Band: 5th Projekt
Best Element: Strong songwriting
Here at Independent Clauses, we do our best to review every release that comes in our door, and I’d say we do a good job. But sometimes stuff gets lost in the mail on the way to us, CDs get lost on the way out to reviewers, some reviewers quit with our music in tow, files get corrupted, links don’t work, and on and on. We don’t like it when it happens, but sometimes it does.
5th Projekt’s Circadian and its predecessor EP The Tales of Don Quixote are a prime example of the triumph of the forces that be over our desire to review something- because every single last problem that I mentioned in the previous list has happened to 5th Projekt’s music while in our care. It’s patently awful.
But they were insistent on sending us a hard copy version of their release Circadian. Upon receiving the disc, I saw why.
I’ve never been more impressed with an independent CD’s art and packaging- not just because the packaging is unique and beautiful, but because it actually complements the music. The CD comes in a metal case, which underscores the sleek, slick feel the songs have. The art on the cover is ambigram of the title Circadian, which means that you can read the title from two directions- either ‘right side up’, or ‘upside down’, although those really don’t mean much when you have a circular CD case (as they do).
That’s just the outside of the art. I could go into greater detail on the booklet, but you want to know about music.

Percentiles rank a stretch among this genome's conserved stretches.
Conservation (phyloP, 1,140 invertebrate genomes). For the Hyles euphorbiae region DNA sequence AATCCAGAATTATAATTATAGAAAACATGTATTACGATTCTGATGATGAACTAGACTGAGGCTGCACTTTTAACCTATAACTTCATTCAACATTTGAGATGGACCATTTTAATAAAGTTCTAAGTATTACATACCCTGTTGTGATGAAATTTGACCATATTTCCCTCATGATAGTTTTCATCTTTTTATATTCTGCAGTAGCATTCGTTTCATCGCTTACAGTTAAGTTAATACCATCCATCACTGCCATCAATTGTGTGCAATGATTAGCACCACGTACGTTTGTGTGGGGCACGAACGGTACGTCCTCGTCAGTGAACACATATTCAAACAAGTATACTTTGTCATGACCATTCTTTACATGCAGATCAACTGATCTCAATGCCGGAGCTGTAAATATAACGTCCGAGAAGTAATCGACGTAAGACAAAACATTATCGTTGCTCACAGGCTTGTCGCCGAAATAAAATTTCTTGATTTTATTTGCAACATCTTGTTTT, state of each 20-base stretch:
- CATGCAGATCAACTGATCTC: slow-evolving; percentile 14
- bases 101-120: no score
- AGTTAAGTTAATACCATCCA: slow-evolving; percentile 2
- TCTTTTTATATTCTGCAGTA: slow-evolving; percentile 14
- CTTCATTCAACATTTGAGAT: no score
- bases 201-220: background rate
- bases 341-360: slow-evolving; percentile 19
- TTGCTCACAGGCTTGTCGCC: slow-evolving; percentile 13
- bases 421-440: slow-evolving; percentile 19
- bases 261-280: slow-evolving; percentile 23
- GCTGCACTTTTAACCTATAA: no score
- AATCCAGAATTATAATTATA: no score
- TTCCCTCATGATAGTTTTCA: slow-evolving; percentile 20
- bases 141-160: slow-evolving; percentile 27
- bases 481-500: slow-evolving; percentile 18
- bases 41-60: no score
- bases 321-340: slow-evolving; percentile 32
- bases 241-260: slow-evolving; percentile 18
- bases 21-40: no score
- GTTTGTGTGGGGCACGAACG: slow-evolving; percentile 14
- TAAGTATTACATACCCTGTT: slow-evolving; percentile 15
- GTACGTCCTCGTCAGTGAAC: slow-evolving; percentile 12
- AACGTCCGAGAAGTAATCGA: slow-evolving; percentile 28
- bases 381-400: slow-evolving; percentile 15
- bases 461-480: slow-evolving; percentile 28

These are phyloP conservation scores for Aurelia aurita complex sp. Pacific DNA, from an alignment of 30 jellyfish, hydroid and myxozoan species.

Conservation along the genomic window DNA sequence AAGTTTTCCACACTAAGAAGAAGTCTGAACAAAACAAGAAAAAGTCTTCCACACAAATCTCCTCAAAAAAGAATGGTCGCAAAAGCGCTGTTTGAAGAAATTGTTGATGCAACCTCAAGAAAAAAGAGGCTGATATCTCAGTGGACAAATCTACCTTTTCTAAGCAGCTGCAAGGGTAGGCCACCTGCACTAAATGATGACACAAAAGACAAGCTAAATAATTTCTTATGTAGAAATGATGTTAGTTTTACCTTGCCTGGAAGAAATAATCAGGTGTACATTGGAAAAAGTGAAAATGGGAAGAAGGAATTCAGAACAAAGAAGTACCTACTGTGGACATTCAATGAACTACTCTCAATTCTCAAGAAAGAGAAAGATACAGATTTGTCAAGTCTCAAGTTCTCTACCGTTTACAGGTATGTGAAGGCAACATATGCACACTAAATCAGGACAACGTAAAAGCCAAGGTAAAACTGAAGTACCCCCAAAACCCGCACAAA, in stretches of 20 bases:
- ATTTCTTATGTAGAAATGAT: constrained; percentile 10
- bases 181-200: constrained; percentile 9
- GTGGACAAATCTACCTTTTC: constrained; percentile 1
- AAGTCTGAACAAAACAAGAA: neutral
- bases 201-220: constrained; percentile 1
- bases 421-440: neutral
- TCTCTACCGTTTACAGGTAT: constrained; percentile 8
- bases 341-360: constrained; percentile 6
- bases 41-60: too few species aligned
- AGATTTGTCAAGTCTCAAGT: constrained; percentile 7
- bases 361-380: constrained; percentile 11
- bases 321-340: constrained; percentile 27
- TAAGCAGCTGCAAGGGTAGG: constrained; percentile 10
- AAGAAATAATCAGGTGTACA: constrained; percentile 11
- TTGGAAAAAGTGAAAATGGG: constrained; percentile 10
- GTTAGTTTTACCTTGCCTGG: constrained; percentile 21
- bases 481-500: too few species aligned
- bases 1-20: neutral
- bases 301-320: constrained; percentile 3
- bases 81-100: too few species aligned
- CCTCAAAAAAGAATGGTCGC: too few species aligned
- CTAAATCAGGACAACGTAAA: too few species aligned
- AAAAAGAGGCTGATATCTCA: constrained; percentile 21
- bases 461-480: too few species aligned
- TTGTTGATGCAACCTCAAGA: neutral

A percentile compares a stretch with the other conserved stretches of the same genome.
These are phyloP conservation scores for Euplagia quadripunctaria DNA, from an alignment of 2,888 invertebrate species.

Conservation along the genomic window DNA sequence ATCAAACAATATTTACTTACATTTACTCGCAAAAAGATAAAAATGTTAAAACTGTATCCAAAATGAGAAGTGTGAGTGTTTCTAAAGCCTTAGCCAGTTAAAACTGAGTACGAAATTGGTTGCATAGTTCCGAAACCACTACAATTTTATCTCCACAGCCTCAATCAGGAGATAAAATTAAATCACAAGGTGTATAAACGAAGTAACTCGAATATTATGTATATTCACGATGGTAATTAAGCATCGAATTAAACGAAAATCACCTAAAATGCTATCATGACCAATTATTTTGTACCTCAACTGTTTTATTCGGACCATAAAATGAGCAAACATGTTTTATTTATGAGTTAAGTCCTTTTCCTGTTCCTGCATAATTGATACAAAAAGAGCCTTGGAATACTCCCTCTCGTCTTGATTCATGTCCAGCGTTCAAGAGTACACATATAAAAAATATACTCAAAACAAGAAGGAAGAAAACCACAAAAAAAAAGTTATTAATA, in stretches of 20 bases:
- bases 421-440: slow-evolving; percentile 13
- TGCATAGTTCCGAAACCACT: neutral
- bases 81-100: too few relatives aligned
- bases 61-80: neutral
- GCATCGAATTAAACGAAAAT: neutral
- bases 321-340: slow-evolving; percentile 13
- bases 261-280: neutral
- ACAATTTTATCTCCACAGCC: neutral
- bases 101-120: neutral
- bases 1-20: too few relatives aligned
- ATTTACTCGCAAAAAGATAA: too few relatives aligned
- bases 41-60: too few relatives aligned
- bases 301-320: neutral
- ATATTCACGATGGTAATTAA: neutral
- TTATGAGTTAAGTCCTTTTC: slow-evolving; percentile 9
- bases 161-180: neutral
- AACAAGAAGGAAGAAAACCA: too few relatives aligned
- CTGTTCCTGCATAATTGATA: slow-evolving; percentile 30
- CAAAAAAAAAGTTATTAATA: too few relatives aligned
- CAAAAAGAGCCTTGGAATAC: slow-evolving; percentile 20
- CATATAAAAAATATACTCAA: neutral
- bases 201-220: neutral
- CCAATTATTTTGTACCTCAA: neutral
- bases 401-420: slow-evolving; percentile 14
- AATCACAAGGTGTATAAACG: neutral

Circadian’s music lives up to its art in spades. With earlier releases we noted the coldness of the tunes that came from bad use of excess space between the parts. On Circadian, the use of separation in their artsy space-rock/indie rock has been corrected- instead of a detriment, the amount of space is now a positive aspect that sets them apart from the rest of forlorn indie-rockers out there. Tunes such as “Distraktid” are amazing because of their complete control over the mood of a room, despite having barely any interlocking or overlapping parts.
But 5th Projekt isn’t all reverbed guitars and humming bass space-rock- they draw upon significant other influences to create wholly unique band. Tara Rice’s sultry vocals would be right at home in a singer/songwriter showcase at a piano bar, but she leads her ample, mysterious tone to art-rock instead. The drums throughout portray a very interesting tribal motif. Crashing guitars appear in “Spiders”, 60’s folk vibes invade the guitars of “Skepticosm”, and the beginning of “One to Throw Away” has profound influences from epic movie soundtracks.
All these influences combine to make 5th Projekt’s unique sound- a simple yet profoundly moving sound that is fluid, epic, haunting and memorable. If Portishead cleaned up their act a bit, they might sound like 5th Projekt….maybe. But 5th Projekt is truly in a class of their own, fusing genres on top of genres to make a sound that is easily listenable but instantly recognizable. Circadian is an extremely exciting offering on all fronts.